Project Profile

Project Title :

Goldthorpe, South Yorkshire

Client :

Aldi Stores Ltd

Type of Work :

Excavation, post-excavation analysis

Project Gallery 

Decorated cremation urn   Oval gully - probably barrow - under excavation  
Excavation of a quern from one of the Romano-British ditches   Romano-British corn-drier under excavation  
Romano-British rock-cut ditches under excavation   Post medieval pottery kiln  


Goldthorpe, South Yorkshire

A Hidden Landscape: Bronze Age burials and Romano-British settlement at Goldthorpe in South Yorkshire

In early 2013 NAA excavated a multi-period site just south-west of Goldthorpe village, South Yorkshire, exposing a range of features dating from the Bronze Age through to the post-medieval period. Principal features included the remains of a Bronze Age burial cairn and associated cremations; an extensive Romano-British field system; two corn-driers; numerous dispersed pits, and a post-medieval kiln. The excavation was undertaken in advance of the development of a new Aldi distribution centre located just to the west of Goldthorpe Industrial Estate.

The site forms part of a wider landscape of known late Iron Age/Romano-British settlement enclosures and field systems, including the nearby sites at Holly Grove (0.5km north) and Thurnscoe (1.6km north). At Holly Grove Farm, two enclosures, a droveway and field boundary ditches have all been identified, some of which appeared to lead south, across the A635 toward the Goldthorpe Industrial Estate and may form part of the field system identified during the recent excavation.

A number of archaeological features were identified extending across the whole site, many of which had registered during an earlier phase of geophysical survey undertaken in 2011. The clearest responses appear to represent a field system comprising four principal ditches, orientated north-east to south-west and north-west to south-east; preliminary examinations of the artefactual assemblage suggests these, and associated features, are probably Romano-British in date.

The earliest features identified were Bronze-Age in date and located in the south-western part of the site. In this area, two cremations were excavated, one of which contained a primary cremation deposit overlain by a secondary urn cremation. A collection of large stones pressed into a naturally occurring band of sand may suggest an overlying cairn associated with the burial. This assumption is further support by the fact that one of the principal Romano-British ditches has been diverted around a pre-existing feature in the landscape. A collection of large stones located to the south-east may be further evidence of the cairn, subsequently destroyed by later ploughing.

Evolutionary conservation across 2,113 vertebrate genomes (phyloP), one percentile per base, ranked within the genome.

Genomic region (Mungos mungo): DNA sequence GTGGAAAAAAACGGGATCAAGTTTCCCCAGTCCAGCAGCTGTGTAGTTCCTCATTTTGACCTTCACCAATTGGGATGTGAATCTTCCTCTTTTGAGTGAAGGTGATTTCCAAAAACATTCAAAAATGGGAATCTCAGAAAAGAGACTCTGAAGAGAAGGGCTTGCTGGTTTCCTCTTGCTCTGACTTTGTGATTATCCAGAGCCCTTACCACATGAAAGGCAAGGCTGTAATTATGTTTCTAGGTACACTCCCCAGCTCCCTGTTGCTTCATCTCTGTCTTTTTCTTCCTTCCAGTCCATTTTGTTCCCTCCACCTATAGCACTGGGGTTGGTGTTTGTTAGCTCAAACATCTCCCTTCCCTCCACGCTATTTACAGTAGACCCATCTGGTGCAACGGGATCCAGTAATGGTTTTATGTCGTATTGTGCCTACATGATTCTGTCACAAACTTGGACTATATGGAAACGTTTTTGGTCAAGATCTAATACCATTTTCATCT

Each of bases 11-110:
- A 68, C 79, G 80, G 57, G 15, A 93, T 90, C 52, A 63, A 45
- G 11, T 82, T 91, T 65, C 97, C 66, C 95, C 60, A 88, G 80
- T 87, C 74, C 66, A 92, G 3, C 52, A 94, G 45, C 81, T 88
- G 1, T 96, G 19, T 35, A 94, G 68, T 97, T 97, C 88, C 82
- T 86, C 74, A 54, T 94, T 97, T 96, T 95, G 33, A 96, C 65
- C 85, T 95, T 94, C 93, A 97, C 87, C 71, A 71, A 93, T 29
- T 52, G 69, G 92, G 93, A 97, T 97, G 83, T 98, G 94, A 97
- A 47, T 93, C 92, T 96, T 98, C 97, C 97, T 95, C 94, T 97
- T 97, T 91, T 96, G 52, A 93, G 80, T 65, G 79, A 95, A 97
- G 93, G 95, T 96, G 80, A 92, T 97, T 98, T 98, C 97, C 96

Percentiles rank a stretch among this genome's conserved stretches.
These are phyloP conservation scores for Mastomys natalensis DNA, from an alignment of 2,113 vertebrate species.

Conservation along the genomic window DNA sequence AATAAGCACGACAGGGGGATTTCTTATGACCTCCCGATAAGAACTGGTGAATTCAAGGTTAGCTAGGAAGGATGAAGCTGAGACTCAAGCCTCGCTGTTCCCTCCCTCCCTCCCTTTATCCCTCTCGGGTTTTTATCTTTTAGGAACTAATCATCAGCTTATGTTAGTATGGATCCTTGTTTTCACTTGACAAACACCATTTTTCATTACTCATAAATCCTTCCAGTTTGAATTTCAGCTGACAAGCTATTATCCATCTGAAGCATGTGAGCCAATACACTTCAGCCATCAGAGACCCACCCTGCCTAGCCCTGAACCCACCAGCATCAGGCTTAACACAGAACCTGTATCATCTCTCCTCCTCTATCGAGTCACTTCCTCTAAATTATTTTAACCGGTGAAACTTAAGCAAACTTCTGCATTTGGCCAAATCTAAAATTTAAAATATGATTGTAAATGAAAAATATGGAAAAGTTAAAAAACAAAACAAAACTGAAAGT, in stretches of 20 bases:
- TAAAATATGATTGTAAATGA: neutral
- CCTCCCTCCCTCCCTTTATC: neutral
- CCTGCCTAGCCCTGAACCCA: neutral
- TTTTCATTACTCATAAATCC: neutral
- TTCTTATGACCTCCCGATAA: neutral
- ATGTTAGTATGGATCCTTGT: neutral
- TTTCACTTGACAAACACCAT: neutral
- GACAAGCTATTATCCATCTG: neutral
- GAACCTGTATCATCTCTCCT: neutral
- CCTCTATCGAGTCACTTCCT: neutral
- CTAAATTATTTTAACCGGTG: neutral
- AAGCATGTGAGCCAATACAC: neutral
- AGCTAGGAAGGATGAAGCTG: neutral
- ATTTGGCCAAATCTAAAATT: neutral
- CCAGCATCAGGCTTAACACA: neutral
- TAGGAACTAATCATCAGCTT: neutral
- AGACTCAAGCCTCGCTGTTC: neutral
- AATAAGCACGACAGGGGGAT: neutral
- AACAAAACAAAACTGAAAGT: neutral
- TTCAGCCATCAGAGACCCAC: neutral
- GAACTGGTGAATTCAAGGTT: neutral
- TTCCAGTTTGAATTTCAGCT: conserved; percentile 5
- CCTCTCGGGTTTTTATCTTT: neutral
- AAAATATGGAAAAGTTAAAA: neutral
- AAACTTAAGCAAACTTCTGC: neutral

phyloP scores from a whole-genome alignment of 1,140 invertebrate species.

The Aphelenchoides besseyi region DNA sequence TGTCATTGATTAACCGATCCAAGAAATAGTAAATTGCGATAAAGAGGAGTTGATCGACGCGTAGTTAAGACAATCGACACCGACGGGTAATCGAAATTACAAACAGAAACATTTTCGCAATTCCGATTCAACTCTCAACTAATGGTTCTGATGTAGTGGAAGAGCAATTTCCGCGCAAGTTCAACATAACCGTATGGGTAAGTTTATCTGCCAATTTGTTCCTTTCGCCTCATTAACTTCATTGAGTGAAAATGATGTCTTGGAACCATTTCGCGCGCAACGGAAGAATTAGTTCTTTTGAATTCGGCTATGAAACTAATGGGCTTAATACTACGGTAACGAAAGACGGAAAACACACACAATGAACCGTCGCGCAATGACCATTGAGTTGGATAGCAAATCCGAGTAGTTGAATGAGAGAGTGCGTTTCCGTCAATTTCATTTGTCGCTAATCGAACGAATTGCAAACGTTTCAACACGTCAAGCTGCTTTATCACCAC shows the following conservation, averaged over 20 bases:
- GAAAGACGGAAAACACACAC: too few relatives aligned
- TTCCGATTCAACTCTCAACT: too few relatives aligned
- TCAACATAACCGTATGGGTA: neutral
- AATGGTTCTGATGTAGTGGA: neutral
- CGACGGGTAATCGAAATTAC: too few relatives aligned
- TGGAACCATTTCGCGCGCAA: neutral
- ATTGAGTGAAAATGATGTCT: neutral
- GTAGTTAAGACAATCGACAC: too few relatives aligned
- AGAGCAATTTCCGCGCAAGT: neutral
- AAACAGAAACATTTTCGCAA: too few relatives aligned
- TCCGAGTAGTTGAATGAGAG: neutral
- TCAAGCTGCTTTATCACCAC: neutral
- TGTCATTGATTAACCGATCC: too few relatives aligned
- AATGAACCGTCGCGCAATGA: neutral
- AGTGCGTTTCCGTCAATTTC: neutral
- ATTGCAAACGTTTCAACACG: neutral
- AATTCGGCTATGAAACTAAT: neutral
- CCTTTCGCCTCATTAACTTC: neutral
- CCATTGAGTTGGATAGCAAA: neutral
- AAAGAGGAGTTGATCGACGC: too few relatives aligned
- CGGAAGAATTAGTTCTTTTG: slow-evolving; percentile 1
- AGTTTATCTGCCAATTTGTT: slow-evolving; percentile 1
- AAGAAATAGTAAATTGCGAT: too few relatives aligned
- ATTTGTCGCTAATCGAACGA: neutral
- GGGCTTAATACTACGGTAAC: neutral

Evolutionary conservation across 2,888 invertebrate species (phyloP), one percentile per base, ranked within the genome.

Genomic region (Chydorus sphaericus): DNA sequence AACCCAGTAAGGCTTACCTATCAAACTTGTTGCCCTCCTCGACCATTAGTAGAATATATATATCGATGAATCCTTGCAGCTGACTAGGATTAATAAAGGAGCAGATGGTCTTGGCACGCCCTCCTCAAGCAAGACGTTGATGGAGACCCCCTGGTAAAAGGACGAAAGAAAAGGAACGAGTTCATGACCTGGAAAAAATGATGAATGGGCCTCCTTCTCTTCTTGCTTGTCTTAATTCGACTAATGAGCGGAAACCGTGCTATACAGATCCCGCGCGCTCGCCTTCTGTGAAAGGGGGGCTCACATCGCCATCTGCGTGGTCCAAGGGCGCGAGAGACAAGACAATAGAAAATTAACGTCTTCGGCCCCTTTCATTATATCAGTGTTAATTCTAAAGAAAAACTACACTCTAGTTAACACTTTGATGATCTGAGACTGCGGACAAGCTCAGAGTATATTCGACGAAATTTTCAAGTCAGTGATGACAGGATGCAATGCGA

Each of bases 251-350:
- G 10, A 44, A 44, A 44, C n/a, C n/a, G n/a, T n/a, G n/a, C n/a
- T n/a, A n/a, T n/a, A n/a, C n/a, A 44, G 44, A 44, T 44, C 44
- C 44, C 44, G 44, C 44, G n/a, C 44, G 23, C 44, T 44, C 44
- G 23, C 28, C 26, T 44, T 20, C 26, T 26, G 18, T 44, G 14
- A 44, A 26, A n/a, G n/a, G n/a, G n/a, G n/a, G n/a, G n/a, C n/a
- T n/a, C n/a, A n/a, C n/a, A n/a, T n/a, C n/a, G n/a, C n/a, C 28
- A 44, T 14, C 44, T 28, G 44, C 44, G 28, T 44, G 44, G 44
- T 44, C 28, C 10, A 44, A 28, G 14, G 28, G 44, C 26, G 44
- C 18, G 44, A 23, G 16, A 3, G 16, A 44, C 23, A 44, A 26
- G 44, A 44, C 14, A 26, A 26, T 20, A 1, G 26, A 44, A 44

A number of shallow pits, truncated by later boundary ditches, were also uncovered. These evidently pre-dated the phase of Romano-British land enclosure but no dateable finds were recovered from the fills. Two pit groups were identified as numerous dispersed pits but only three contained dateable material, comprising three sherds of early prehistoric pottery, a flint flake and core, a fragment of flint, burnt bone, slag, a fragment of blue glass and a sherd of medieval pottery.

An undated oval gully was excavated at the north-western limit of the site. There was no break in the circuit of this feature which would have suggested an entrance, indicating that this may be the remains of another barrow or similar monument rather than a structure. A sinuous gully and a number of pits were identified adjacent to the oval gully and may have been associated with it.